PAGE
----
The Federalist Papers

The Federalist Papers Summary and Analysis of Essay 38


Madison issues a scathing indictment of the proposed constitution’s critics. He conjectures that ancient civilizations often entrusted the writing of their constitutions to a single man since they were afraid of the “discord and disunion among a number of counselors” more so than the “treachery or incapacity in a single individual.”

Madison systematically lays out several different criticisms of the constitution made by the anti-federalists in order to illustrate the incoherence and inconsistency of the opposition’s views. He asserts that the critics don’t even agree on what is wrong with the proposed constitution and have failed to offer any better solution.

Madison furthermore argues that even if the proposed constitution has some defects, it is certainly better than the present form of government enshrined in the Articles of Confederation. He criticizes the Articles for “declaring certain powers in the federal government to be absolutely necessary” while “at the same time rendering them absolutely nugatory.” That is, the Articles say the government ought to have a wide range responsibilities but has structured government in such a way as to deny the government the power to meet these responsibilities and function effectively. The core difference between the Articles and the proposed constitution are not the functions they are to perform but the powers they are granted to actually perform them.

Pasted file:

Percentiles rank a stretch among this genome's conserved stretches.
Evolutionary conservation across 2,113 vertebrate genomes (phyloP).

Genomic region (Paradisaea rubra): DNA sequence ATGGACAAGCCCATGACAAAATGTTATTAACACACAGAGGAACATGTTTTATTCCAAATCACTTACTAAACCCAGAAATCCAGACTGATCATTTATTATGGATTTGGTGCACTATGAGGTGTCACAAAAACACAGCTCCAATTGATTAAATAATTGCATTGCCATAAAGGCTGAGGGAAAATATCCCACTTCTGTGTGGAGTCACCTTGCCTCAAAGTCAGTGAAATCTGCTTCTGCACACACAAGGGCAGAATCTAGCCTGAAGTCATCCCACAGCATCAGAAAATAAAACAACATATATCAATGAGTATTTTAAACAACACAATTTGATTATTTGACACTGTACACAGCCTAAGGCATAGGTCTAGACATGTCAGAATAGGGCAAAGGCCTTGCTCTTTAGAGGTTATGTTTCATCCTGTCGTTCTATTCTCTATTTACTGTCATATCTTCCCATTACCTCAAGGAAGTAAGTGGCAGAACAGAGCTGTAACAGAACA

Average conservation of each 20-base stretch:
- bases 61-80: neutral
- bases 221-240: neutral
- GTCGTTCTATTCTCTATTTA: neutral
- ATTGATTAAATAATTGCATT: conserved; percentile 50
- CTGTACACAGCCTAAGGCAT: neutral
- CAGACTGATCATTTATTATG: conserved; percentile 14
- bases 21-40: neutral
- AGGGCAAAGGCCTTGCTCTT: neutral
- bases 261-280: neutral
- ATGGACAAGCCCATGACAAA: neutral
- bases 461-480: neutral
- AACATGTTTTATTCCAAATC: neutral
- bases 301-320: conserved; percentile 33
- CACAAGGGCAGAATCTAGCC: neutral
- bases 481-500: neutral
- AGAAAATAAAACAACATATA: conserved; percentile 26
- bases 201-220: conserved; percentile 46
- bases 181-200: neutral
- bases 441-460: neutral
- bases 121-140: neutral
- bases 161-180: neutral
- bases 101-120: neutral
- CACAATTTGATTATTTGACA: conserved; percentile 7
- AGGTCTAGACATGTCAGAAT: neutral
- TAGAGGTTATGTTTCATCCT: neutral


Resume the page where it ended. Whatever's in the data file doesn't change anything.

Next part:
Madison’s position can basically be summed up in a simple phrase: the means must match the ends. The problem with the Articles is that the government does not have the power to do its job. The Constitution fixes this by granting government that power, or “energy.”

Madison employs the use of an analogy in this paper to illustrate his point. He compares America to a sick patient who seeks out the opinion of respected doctors. Eventually, these doctors come to agree unanimously on the cure, but several other people interject at the last minute that the cure will not work. These people agree the patient is sick, but oppose the cure while failing themselves to offer a viable alternative. The anti-federalists are these people in Madison’s analogy.